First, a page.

The big bang is a secular story of the origin of the universe. It was designed to explain the origin of stars, planets, galaxies, and even the universe itself without any need for God. The big bang is not compatible with the history recorded in Genesis. But if we didn’t have Genesis, would it be reasonable to believe in a big bang? Does the big bang have scientific merit?
How did the universe begin? In almost all public schools and universities, the most commonly promoted idea of universal origins is the big bang. Is the big bang really a reasonable theory about how the universe began? Can it be reconciled with Scripture? Is it based on good science?
Evolution is fundamentally incompatible with the scientific method. That is, if neo-Darwinian evolution is true, then there would be no rational basis for trusting in scientific procedures. Conversely, if science is a reliable tool for understanding how the universe works, then particles-to-people evolution cannot be true.
When Charles Darwin wrote “On the Origin of Species” in 1859, he employed an ingenious trick to persuade people of evolution. He linked evolution to natural selection, implying that natural selection was the mechanism of evolution. This was a clever trap because when something false (evolution) is linked with something true (natural selection), people are often fooled.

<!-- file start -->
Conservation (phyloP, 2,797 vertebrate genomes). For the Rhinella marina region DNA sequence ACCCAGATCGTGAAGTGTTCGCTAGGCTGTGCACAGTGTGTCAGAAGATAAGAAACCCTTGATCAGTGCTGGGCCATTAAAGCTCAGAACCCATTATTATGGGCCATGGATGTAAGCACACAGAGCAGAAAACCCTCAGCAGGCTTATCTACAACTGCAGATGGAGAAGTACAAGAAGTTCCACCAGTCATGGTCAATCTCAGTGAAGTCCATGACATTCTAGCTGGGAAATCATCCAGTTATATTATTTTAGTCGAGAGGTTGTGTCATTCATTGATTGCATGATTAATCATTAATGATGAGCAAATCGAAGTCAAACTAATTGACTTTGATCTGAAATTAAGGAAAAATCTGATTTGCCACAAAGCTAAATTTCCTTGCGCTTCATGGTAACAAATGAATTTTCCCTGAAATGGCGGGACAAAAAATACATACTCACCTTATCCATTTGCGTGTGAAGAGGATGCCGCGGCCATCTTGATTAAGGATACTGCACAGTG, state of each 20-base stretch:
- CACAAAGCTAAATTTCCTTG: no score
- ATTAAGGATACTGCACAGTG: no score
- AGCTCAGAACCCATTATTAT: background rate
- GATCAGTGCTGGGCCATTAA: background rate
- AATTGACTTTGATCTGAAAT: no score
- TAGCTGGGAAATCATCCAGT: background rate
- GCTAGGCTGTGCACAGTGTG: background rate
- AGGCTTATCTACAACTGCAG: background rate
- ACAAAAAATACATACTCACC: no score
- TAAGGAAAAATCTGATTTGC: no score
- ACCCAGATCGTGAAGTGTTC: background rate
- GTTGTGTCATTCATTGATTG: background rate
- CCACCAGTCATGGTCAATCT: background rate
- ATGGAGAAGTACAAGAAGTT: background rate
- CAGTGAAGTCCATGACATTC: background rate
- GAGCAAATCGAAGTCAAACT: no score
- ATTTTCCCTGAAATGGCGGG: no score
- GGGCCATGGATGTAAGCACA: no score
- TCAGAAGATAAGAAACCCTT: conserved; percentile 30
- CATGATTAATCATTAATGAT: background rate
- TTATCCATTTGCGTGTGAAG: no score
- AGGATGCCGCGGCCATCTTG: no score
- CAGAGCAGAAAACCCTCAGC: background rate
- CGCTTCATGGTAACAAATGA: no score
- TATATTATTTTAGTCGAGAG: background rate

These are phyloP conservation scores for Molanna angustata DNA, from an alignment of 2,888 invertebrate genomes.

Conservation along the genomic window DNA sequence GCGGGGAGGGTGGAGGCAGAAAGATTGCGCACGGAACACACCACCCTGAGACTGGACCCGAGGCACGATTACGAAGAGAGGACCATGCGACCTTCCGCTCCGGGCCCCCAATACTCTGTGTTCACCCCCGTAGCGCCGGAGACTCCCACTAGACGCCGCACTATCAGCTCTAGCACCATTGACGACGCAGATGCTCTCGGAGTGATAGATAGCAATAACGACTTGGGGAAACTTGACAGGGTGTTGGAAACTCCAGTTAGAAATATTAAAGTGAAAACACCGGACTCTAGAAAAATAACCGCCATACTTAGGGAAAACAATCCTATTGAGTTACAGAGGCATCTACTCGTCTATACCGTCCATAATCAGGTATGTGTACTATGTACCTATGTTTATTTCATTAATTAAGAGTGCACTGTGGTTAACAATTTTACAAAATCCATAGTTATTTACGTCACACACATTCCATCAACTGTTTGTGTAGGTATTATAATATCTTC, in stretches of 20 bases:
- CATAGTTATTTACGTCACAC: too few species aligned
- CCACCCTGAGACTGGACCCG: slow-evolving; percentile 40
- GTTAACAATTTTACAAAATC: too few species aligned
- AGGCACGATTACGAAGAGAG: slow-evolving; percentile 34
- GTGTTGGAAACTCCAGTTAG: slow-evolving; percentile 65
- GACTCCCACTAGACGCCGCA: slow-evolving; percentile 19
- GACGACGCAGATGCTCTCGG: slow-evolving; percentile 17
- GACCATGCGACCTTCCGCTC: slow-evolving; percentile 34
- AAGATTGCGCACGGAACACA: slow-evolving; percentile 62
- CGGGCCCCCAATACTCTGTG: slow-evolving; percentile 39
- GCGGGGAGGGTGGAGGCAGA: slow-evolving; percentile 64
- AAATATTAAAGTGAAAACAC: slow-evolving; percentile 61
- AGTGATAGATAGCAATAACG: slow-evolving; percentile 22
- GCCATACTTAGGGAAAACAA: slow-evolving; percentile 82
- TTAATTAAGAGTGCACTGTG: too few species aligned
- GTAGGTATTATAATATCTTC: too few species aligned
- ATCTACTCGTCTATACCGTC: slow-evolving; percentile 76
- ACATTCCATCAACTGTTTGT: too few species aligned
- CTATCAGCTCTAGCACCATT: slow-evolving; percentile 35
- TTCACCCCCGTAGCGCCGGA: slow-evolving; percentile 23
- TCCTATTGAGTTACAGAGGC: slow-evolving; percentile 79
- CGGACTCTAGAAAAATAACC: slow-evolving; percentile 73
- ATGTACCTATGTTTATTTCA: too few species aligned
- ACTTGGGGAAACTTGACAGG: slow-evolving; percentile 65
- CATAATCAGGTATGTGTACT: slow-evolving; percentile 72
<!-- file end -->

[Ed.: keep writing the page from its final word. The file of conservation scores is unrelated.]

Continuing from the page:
Our critic this week is Dr. William Lane Craig, a philosophy professor and Christian apologist. Although Craig defends Scripture in some areas, he adamantly denies literal (6-day) creation in favor of the big bang and secular timescale.
Our feedback this week once again comes from Peter who is still convinced that I have misrepresented the presuppositional method. Peter claims that (1) all forms of circular reasoning are fallacious and (2) that the presuppositional method as advanced by Bahnsen and Van Til does not involve any circular reasoning.